Online news sites are taking peek-a-boo journalism to a whole new level.
Misleading headlines sell. Back in the day of print newspapers (I guess I can say that now) editors would put sensationalist headlines on newspapers because they new it would sell newspapers. The New York Daily News was the king of this sort of thing, often using the entire front page to display a single headline. If you wanted to read the story, you'd have to buy the paper.
It was a method of "baiting" people and it was remarkably effective.
The Internet has taken this to a whole new level, of course.
Online websites like Fox, MSNBC, CNN, Slate, and even the Daily Kos or the Huffington Post, have resorted to these sort of Peek-A-Boo headlines to get you to click on the underlying article. Many advertisers pay on a per-click basis, and if your site is not generating "hits", no one will advertise on it.
Let's face it, no one is going to click on an article with a boring title. "Economy doing OK" generates zero hits, while "Experts predict problems, despite recovering economy" will generate millions of hits. The more enticing you can make the headline, the more likely people will click on the article.
Consider this headline, recently on MSNBC: Nearly unplugged, coma patient now speaking, walking. "Oh my God!" You might literally say, "they almost killed a guy by taking him off life support! The right-to-life people are right!" But that would be an emotional reaction to the story.
The reality was, of course, the kid in question was being treated for a major brain injury, and removing him from life support was discussed - as a possible option down the road - if the treatments were not successful.
But let's face it, a headline of "Man recovers from auto accident, family advised of end-of-life issues as part of routine discussion in major brain injury cases" doesn't generate a lot of clicks and moreover, is just too long. "They almost pulled the plug on me!" is a more compelling headline, and anyone reading this who works for the New York Daily News is welcome to use it.
To make it clear: Despite what the headline says, no one was talking about "pulling the plug" on this young man, but rather what might happen down the road, if he was not responsive to treatments. And it is clear that they made heroic efforts to treat this man - they hardly were "ready to take him off life support."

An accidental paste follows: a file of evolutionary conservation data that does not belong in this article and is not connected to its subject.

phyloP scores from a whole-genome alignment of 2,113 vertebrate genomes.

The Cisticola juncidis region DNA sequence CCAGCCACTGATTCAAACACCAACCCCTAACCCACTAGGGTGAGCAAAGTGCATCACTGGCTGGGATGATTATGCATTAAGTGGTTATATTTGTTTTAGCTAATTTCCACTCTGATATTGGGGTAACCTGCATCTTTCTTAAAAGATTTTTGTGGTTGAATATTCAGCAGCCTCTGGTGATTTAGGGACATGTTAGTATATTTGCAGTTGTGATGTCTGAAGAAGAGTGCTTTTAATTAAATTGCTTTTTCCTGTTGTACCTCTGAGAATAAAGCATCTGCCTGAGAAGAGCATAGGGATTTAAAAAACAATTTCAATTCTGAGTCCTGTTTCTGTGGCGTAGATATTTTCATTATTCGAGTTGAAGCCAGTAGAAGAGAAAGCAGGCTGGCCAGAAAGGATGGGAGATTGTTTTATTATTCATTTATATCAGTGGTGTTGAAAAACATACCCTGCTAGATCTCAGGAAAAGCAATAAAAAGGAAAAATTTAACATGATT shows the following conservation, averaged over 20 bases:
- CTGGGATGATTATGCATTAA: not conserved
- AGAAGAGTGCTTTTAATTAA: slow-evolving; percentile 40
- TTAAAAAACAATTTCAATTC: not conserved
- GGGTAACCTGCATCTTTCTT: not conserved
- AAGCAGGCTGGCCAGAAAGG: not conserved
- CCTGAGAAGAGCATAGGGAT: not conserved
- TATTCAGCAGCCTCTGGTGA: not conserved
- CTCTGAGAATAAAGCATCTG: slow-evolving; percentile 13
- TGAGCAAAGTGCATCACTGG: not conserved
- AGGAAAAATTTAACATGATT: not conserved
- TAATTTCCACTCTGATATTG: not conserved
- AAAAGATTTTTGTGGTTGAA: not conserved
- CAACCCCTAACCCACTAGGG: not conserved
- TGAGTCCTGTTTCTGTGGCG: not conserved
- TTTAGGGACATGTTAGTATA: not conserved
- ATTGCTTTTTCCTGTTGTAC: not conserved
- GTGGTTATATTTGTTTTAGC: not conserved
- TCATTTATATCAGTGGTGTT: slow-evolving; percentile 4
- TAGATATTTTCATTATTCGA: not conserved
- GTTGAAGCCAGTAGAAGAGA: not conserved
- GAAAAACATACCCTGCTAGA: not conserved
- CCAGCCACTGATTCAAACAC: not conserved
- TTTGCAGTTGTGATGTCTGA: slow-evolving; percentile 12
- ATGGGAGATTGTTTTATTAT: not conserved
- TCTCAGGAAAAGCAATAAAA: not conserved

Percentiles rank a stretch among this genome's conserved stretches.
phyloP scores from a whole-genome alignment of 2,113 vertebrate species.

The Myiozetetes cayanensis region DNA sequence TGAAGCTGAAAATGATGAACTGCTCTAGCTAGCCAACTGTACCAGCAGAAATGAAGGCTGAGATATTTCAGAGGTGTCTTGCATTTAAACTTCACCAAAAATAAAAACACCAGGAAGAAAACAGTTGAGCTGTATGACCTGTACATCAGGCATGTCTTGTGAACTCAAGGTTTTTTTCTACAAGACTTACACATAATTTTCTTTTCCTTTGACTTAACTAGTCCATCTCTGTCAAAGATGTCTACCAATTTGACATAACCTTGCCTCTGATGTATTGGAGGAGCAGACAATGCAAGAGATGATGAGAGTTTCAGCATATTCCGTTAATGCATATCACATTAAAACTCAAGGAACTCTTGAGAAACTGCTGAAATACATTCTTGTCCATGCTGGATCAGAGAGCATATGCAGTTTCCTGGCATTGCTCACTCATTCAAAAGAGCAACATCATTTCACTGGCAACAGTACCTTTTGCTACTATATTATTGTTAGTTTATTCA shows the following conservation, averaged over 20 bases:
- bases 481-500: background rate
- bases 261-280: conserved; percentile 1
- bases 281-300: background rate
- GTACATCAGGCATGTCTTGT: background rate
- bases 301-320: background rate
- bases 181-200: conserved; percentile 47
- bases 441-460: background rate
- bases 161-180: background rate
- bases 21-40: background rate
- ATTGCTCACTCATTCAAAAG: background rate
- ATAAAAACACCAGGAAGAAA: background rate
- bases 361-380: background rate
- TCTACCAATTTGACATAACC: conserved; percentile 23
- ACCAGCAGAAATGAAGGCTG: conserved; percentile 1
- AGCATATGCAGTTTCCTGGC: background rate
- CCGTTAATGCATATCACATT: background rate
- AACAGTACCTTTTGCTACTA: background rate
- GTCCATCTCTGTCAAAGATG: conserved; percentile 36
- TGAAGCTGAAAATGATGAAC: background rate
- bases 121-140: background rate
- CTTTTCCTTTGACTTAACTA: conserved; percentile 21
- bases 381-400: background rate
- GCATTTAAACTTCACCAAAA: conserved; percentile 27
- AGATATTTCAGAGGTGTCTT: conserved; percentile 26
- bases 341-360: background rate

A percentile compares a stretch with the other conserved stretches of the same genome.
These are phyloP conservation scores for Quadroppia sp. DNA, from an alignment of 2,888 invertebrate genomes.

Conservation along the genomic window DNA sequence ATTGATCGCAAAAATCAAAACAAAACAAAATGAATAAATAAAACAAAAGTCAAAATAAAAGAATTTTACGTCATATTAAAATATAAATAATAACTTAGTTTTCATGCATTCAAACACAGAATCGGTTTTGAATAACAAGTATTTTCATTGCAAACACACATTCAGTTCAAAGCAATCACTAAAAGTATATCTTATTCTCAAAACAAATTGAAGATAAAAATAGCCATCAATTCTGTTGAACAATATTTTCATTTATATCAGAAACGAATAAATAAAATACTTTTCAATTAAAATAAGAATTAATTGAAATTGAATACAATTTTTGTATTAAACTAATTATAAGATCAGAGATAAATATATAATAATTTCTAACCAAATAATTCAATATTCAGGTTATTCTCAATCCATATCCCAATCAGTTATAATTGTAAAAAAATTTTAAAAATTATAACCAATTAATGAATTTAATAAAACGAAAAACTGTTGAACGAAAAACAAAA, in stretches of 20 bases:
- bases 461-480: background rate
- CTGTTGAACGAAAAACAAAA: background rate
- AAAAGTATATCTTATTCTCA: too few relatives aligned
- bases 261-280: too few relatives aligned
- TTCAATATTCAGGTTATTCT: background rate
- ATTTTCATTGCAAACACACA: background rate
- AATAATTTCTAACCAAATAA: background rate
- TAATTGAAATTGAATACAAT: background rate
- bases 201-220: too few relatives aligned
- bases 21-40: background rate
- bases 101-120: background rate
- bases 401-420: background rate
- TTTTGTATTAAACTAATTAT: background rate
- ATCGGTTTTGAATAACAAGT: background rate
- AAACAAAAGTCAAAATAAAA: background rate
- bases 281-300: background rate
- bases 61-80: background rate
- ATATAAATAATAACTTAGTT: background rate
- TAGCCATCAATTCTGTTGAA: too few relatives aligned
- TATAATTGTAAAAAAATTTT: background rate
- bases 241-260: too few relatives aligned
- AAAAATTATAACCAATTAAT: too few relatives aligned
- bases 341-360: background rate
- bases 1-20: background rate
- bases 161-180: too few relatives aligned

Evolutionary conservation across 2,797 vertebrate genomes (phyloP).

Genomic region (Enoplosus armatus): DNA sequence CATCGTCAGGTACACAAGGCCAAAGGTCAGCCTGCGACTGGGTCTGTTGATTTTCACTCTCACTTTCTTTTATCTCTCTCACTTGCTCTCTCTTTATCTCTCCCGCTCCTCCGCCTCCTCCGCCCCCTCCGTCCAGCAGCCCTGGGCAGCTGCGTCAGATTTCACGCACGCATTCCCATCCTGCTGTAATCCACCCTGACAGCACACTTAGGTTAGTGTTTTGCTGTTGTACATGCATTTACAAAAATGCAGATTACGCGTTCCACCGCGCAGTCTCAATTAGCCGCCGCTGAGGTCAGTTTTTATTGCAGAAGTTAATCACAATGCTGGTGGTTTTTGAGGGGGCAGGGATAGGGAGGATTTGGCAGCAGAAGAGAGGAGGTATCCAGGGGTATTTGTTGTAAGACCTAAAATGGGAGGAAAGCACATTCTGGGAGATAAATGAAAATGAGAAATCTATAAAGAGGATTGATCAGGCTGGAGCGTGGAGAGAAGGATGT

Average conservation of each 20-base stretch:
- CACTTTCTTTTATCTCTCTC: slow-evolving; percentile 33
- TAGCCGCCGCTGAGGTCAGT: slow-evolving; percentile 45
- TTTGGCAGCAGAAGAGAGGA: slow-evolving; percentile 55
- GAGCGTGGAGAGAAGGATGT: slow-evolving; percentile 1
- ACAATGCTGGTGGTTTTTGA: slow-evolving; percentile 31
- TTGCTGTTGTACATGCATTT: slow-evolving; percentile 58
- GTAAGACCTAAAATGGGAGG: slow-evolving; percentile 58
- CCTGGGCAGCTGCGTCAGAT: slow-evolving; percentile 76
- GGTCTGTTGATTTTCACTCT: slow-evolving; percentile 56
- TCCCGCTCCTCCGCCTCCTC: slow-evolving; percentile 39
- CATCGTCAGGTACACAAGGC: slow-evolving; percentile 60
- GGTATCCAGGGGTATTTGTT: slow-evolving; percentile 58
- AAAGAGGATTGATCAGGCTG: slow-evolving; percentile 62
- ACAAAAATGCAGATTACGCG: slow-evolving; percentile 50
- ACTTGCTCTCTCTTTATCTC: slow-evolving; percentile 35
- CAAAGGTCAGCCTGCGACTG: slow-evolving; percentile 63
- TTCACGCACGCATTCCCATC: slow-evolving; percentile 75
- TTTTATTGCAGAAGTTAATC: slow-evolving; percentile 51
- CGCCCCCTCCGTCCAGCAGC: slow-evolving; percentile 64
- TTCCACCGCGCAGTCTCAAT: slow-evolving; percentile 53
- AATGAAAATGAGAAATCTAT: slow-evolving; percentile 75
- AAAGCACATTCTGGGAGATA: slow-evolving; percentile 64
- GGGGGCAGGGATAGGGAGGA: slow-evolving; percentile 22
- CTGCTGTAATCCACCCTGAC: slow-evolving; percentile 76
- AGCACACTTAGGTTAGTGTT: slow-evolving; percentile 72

But gee golly whiz, the truth doesn't make for a compelling headline, does it? And no one will look at your sidebar ads if they don't click on the links. And without clicks, no click revenue.
So, the internet breeds sensationalist headlines designed to get you to read the article. It is a new variation of the old child's game of "made you look!" and for a legitimate (so-called) news agency, sort of despicable.
What's next? A headline reading "Family of Martians found in Area 57!" - click on the link and you'll discover there is a family named Martian living in a subdivision there. Made You Look!
More Peek-A-Boo Journalism from MSNBC!
And that is what I call this sort of thing: Peek-A-Boo Journalism. It is totally designed to do one thing: Make You Look - so they can sell your eyeballs to advertisers. They will say whatever outrageous thing they have to say in order to get you to look.
And as you become more and more inured to outrageous things, they will create even more outrageous things to say, until you reach a point where everything in the news is outrageous and by reading or watching the news, you get a distorted view of the world, where criminals are ready to head-bash you on a moment's notice and terrorists are ready to blow up your favorite shopping mall. A scary world where you son will get Gay-Married and your daughter will have serial abortions. And of course, the economy will tank, taking out your life savings, but only after your identity has been stolen by those no-good welfare queens.
Perhaps our news media is already there. Peek-A-Boo! Made You Look!